Cascade on Henry Lott Brook
Hiking off trail fills you with the feeling of not knowing what to expect.
Or how much daylight you will have.
I returned to SGL 57 to explore more of this wilderness. And it again confirmed to me that it is one of the most impressive places in Pennsylvania. Our goal was Henry Lott and Somer Brooks on the east side of the Mehoopany Creek gorge. It was a warm, humid, overcast day.
We parked the car and began a hike up Mehoopany Creek; the effects of the epic floods from a few years ago were still evident. We soon reached Henry Lott Brook and made our climb. This creek was also ripped apart by the floods, and in several places there were landslides, or places where the land along the creek subsided. The creek soon revealed its beauty with huge moss covered boulders, deep pools of translucent amber water, and countless cascades over ledges. We crossed where we needed and battled through fallen trees. We passed one massive landslide where a scar was ripped down the side of the mountain, leaving a jagged mound of rocks on one side, and a huge pile of trees at the creek.
As we climbed, the gorge became narrower as cliffs rose on the right. Cascades became more frequent, and in places, the creek was inundated with boulders. One unique spot was a mini-glen where the creek carved down into the smooth bedrock, swirling around a boulder lodged at the top of a small waterfall. Deep pools carved into the bedrock were everywhere. This would be the place to be in summer.
We reached a stairstep cascade along some boulders; above were thick hemlock forests. Our trek brought us to a forest road as mist sailed through the trees. It was a warm, overcast day, threatening rain that never came. We followed the road past spruce trees and bare forests. The road took us along a food plot, and to our right there appeared to be cliffs and some views. We did get some views through the trees, but we were in the clouds. Caves and crevices were in the boulders beneath us.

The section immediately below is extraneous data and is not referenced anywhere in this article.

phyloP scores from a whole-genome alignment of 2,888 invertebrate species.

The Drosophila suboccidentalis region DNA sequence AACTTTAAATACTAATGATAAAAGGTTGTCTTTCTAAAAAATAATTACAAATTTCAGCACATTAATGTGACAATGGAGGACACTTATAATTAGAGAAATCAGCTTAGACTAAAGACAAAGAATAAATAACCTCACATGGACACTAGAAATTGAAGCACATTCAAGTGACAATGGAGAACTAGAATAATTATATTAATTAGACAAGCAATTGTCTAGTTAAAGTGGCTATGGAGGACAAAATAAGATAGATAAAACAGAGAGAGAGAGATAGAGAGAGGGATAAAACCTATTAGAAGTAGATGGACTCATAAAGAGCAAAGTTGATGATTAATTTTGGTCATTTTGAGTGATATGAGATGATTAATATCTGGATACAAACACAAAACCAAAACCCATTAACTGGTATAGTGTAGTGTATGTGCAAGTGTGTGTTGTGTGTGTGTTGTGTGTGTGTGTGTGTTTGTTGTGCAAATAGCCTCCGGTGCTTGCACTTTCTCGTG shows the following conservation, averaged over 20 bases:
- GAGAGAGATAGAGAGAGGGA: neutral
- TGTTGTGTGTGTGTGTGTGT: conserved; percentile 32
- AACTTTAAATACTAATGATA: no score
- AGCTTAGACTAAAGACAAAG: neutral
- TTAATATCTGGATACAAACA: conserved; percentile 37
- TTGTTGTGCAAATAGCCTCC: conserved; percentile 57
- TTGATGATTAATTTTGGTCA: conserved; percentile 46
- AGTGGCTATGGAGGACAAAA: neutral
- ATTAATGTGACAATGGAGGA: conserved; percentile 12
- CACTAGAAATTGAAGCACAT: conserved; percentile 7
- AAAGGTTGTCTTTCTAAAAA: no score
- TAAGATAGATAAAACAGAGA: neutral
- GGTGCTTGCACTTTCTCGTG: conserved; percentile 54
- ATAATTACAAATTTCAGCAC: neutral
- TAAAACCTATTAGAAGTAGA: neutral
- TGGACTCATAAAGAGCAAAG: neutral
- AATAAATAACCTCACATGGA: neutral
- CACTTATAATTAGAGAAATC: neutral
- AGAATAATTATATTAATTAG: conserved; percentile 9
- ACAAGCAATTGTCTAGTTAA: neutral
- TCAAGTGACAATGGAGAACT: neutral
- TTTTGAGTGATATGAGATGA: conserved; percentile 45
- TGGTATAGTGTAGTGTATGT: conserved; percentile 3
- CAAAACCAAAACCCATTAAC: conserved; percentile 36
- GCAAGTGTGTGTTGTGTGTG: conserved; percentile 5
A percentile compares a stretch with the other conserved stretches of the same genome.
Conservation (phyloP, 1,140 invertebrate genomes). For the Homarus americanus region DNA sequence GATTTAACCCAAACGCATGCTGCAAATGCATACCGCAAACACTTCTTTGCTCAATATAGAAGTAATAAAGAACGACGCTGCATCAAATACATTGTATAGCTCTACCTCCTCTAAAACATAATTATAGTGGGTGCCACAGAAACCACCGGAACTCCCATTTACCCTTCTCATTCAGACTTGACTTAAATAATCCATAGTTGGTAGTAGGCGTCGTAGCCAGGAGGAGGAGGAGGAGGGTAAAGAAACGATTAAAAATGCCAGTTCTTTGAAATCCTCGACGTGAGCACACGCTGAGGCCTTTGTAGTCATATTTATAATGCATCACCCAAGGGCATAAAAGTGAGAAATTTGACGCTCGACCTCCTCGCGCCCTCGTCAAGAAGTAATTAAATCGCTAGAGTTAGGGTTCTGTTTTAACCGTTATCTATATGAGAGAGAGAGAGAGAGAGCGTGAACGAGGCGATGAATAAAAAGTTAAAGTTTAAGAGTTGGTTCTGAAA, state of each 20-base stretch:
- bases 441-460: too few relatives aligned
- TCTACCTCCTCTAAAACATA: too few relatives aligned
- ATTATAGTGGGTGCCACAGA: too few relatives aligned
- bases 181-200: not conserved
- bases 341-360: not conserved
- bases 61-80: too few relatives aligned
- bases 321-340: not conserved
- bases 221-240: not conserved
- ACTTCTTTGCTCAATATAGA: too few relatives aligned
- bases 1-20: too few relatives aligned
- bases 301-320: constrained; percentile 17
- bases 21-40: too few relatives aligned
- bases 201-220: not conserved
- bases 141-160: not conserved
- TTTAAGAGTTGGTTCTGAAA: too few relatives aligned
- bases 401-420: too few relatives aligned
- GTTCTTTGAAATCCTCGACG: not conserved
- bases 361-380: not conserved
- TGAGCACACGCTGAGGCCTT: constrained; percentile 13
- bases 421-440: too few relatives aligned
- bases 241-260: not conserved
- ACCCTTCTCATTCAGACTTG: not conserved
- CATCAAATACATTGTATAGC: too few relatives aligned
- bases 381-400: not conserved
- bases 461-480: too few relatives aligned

We soon made our way to beautiful Somer Brook in a hemlock forest. The terrain was tough as we descended, but the creek was beautiful with more cascades and pools, framed by giant boulders in a steep glen. Little did we realize we were losing daylight, and we still didn’t get to the best part.
A side stream joined from the left, marked by a fifteen foot falls with a swirl of foam. We climbed up to see an amazing 75-100 foot falls descending over tiers of rock. The top tier was out of sight. It was beautiful. We sat there enjoying the stunning scenery of this little-known falls. Even this stream is not shown on any topo map despite its respectable size. The cliffs of the grotto surrounded us as the sound of cascading water filled our ears. The entire scene was engulfed by the green of hemlock and spruce.
Thankfully, we did not linger too long…
The 75-100 foot falls along Somer Brook
We began the steep climb up the rim of the glen over a carpet of moss. I passed near a boulder, sliding off a cliff, propped up by a tree. Suddenly I heard a loud crack and the rush of air.
Another tree had collapsed off the side of the glen and crashed close to where we had been standing at the bottom of the falls.
Strangely, I was not too flustered by this fortunate happenstance since I was to pre-occupied with the scenery, and the climb. We soon reached the top of this impressive falls as we looked into the gorge below. With daylight fading on an overcast day, it was clear we would not be able to continue our hike down Somer Brook. It is as steep and rugged as Henry Lott Brook. It was not a place to be in the dark. We decided to hike out to the gated forest road.
To get there we were treated to an amazing spruce forest that was deep, dark, and mysterious. It was eerie and silent, except for the wind at the treetops. This place resembled a rainforest, or someplace in the Pacific northwest. Carpets of moss covered the floor as the placed creek meandered. Spruce seedlings battled for light. We were surrounded by green. Were we in Pennsylvania?
We reached the gated road and continued on to the “famous” Stone Cabin, a well-known landmark. The cabin is interesting; few structures in this area are made completely of stone and this one has a unique style with how the stone was laid and fitted. For a cabin so unique and well-known, it is underused. I always thought it would be neat if it were a hut where people could stay, like the ones in the White Mountains of New Hampshire.
The Stone Cabin
We began a long gradual descent, passing cliffs, boulders and ledges. Twilight descended as we reached the Meat Trail and its faded yellow blazes. The trail descended steeply over sodden leaves. By the time we reached the Mehoopany Creek it was almost dark. The creek bed was torn by the floods, and was several feet lower than it used to be. The old swinging bridge, collapsed years ago, lied crumbled along the steep bank.
And we had to cross the creek.
We found a fallen tree that we gingerly stepped across over the current. By the time we reached Dutch Mountain Road, it was pitch black. These woods were dark, with little ambient light from nearby towns. We heard a couple deer run in the forest above us, invisible. The night was warm and humid as we walked along the Mehoopany Creek and its melodic current. Thick clouds capped the mountains. A few pick up trucks slowly drove by us. We reached the car exhausted after a 14 or 15 mile epic journey across rugged, isolated terrain.
To see places few others have made it all worthwhile. To see the beauty that few even know exists in our backyards is a blessing.